The measurement of particle density can be done in a number of standard ways--most commonly based on the Archimedes' principle. The most widely used method entails the powder being placed inside a container (a pycnometer) of known volume, and weighed. The pycnometer is then filled with a fluid of known density, in which the powder is not soluble. The volume of the powder is determined by the difference between the volume as shown by the pycnometer, and the volume of liquid added (i.e. the volume of air displaced).

Bulk density is not an intrinsic property of a powdered or particulate material; it is a property that can change depending on how the material is handled.

It is defined as the mass of many particles of the material divided by the total volume they occupy. The total volume includes particle volume, inter-particle void volume and internal pore volume.

Dry bulk density=mass of powder/volume as a whole

.times..rho. ##EQU00001##

The bulk density of a mineral sand or ore concentrate depends greatly on the mineral make up of the sand and the degree of compaction. The bulk density has different values depending on whether it is measured in the as-poured, freely settled, condition, or in a compacted state (known as a settled or tapped condition).

For example, a powder poured in to a container will have a particular bulk density; if the container is disturbed, the powder particles will move and usually settle closer together, resulting in a higher bulk density. For this reason, the bulk density of powders is usually reported both as "freely settled" (or "as-poured" density) and "tapped" density (where the tapped density refers to the bulk density of the powder after a specified compaction process, usually involving vibration of the container.)

As used herein, a volume of bulk feedstock refers to a volume of particulate feedstock in the as-poured condition. For example, a volume of feedstock may be a volume of a sand feedstock that is in the as-poured condition and has not been compressed or deliberately agitated. The volume of the feedstock includes the volumes of each individual particle making up the feedstock and the voids or interstices between those particles.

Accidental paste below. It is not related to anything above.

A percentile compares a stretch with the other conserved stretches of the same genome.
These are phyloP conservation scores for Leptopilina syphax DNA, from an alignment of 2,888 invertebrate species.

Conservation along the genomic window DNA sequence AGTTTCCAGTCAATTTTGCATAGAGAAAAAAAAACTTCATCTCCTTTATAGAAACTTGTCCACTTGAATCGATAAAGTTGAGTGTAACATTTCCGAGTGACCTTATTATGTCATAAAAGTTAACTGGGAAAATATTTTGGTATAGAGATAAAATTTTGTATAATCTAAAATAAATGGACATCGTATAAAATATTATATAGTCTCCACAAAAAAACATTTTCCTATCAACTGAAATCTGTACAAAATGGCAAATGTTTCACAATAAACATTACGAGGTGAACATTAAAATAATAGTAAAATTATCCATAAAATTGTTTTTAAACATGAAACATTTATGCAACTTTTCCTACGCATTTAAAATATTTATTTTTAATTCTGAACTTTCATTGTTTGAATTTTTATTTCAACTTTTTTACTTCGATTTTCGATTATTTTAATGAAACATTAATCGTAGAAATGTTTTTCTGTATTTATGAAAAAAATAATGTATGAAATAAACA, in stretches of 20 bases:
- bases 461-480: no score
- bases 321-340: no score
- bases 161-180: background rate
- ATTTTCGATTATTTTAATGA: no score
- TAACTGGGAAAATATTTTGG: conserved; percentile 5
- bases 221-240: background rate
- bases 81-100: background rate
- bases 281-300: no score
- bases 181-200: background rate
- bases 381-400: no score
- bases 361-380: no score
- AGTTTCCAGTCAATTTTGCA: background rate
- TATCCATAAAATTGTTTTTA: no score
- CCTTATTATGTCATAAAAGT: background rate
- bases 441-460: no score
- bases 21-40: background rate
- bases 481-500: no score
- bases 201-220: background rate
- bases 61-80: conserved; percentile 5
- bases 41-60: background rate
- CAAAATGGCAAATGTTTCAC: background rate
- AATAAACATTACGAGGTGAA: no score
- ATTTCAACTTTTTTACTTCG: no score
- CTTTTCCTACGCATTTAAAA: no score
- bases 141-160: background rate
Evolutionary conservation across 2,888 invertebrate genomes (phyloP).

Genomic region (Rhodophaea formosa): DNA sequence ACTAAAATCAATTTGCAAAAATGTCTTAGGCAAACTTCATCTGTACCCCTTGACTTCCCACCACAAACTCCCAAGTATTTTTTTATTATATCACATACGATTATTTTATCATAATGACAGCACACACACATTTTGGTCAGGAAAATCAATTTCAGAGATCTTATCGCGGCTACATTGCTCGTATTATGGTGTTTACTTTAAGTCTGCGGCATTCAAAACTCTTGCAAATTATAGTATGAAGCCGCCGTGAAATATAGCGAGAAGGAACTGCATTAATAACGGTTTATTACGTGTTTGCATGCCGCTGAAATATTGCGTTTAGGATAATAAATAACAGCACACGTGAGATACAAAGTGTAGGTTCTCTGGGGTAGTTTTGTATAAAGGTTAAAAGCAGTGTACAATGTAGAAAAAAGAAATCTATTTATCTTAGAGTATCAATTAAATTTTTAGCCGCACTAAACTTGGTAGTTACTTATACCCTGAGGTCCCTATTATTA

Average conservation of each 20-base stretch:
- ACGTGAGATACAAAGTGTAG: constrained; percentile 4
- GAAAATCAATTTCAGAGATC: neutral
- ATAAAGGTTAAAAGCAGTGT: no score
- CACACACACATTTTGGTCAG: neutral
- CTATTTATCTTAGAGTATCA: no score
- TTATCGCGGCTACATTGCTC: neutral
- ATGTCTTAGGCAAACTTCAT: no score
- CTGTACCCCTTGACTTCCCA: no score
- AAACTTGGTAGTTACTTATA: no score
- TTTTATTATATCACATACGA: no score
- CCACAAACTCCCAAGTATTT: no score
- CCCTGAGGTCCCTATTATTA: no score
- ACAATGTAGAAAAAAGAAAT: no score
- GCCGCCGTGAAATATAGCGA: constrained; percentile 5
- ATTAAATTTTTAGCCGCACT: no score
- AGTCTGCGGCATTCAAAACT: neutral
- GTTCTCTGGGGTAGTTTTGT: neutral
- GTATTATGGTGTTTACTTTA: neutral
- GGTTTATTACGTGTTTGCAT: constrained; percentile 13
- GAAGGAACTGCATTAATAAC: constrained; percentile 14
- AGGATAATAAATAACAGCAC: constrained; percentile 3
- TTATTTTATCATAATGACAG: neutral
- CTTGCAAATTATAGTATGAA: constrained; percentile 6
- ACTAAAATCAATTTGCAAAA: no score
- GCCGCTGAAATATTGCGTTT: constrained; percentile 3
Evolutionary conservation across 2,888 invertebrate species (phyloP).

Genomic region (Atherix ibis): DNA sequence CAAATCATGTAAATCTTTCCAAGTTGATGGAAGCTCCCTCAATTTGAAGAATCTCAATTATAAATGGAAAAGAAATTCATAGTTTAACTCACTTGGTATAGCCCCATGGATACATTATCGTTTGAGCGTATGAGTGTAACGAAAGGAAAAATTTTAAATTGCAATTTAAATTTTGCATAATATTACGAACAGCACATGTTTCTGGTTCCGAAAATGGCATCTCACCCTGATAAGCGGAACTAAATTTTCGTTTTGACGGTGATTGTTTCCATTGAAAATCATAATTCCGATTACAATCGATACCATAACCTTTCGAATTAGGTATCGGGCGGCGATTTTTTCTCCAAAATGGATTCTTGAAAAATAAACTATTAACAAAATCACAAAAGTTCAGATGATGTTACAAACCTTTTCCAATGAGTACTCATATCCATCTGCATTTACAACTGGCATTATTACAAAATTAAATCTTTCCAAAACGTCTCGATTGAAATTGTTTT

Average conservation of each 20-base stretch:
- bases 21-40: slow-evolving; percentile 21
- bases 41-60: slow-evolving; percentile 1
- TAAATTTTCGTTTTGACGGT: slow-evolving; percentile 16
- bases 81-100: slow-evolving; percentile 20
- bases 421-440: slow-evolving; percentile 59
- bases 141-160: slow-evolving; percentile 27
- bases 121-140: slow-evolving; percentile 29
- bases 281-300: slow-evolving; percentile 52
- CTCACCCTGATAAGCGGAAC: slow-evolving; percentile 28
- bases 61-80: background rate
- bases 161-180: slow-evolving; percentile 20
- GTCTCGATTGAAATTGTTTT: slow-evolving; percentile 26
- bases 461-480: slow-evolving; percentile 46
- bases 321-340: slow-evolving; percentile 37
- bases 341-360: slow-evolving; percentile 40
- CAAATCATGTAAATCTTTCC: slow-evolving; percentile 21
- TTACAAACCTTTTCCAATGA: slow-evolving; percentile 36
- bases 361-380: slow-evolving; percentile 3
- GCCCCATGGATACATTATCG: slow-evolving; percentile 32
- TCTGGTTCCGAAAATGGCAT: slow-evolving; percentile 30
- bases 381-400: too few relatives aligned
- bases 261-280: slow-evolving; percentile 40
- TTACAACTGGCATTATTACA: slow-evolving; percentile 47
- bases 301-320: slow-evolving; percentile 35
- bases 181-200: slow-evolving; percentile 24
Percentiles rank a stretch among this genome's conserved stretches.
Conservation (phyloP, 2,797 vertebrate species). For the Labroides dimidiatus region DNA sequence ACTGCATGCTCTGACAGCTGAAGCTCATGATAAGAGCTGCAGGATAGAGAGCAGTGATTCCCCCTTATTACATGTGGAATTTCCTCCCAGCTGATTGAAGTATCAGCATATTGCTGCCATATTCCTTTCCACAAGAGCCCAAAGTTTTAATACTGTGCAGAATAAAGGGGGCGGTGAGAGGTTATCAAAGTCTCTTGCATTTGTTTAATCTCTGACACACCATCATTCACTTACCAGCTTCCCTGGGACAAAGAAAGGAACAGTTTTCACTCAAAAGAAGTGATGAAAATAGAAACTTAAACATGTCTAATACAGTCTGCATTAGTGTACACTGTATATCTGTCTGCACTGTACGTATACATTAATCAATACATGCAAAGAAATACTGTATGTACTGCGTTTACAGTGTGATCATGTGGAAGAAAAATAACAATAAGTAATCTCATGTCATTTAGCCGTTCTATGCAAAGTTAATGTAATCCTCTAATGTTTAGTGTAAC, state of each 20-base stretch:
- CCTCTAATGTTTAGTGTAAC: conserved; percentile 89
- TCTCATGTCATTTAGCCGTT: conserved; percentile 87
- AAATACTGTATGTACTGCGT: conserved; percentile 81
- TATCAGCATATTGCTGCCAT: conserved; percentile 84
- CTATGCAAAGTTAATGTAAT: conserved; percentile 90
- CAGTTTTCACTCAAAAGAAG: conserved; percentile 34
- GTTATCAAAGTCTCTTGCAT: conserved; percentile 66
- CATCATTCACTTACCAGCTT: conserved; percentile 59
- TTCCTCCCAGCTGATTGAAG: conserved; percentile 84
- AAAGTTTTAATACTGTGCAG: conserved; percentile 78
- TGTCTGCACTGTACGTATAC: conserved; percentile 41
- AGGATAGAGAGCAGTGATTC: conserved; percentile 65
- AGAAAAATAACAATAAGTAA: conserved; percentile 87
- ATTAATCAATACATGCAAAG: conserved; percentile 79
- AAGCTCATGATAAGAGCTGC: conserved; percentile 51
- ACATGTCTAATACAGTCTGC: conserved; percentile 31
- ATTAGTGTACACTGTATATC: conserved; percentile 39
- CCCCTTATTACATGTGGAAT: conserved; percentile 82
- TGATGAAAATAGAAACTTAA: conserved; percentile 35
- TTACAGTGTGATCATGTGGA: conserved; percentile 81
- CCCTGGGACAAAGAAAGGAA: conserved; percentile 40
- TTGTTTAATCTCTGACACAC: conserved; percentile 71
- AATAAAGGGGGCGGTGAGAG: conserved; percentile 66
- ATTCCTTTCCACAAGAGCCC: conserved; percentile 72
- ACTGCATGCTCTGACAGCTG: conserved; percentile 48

As used herein, bulk density of a feedstock refers to the density calculated by dividing the total mass of feedstock by its volume. Bulk density may be determined, for example, by pouring the feedstock into a receptacle of known volume until that receptacle is filled, determining the mass of the particles within the volume, and calculating the density.

As used herein, a tapped feedstock is a volume of particulate feedstock that has been poured and then compressed, agitated or tapped to induce settling of the feedstock. A volume of a tapped feedstock would be referred to as a tapped volume. A tapped density would be calculated using the mass of a powder and a tapped volume.

As used herein, the voidage of a feedstock (as-poured or tapped) refers to the proportion of the feedstock that is free space between particles making up the feedstock, and is expressed as a percentage of the bulk volume. The voidage can be determined by comparing the density of the feedstock with the theoretical density of particles of the feedstock material. The skilled person will be aware of methods for determining voidage of different feedstocks.

The inventors have noted that the voidage of a feedstock may contribute to the ability of the feedstock to reduce as individual particles. For example, an experimental reduction was carried out involving a rutile feedstock having a particle size distribution of between 150 microns and 212 microns (determined by sieving) and a bulk density of 2.22 gcm.sup.-3 (the rutile density was assumed to be 4.23 gcm.sup.-3, which is the theoretical density of titanium dioxide). Therefore, in the as-poured condition this feedstock had a voidage of 47%. A portion of this feedstock, when arranged in a suitable electrolysis apparatus in an as-poured condition, reduced to individual particles of Ti-based metal. By contrast, the same rutile feedstock, when settled by tapping, had a tapped density of 2.44 gcm.sup.-3 and a tapped voidage of 42%. A portion of this feedstock, when arranged in the electrolysis apparatus, settled, and reduced under the same conditions as the as-poured feedstock, formed a sintered mass of Ti-based metal.

Thus, for use in any aspect of the present invention it is preferred that the feedstock is a volume of bulk feedstock (i.e. in the as-poured or freely settled condition) and not a tapped feedstock. It is preferred that the volume of bulk feedstock has a voidage of greater than 43% to facilitate flow of molten salt through the feedstock. It may be preferred that a volume of bulk feedstock has a voidage of between 44% and 54%. Preferably the voidage is between 45% and 50% for example between 46% and 49% or between 47% and 48%.

One standard way of defining the particle size distribution in a sample of particles is to refer to D10, D50 and D90 values. D10 is the particle size value that 10% of the population of particles lies below. D50 is the particle size value that 50% of the population lies below and 50% of the population lies above. D50 is also known as the median value. D90 is the particle size value that 90% of the population lies below. A feedstock sample that has a wide particle size distribution will have a large difference between D10 and D90 values. Likewise, a feedstock sample that has a narrow particle size distribution will have a small difference between D10 and D90.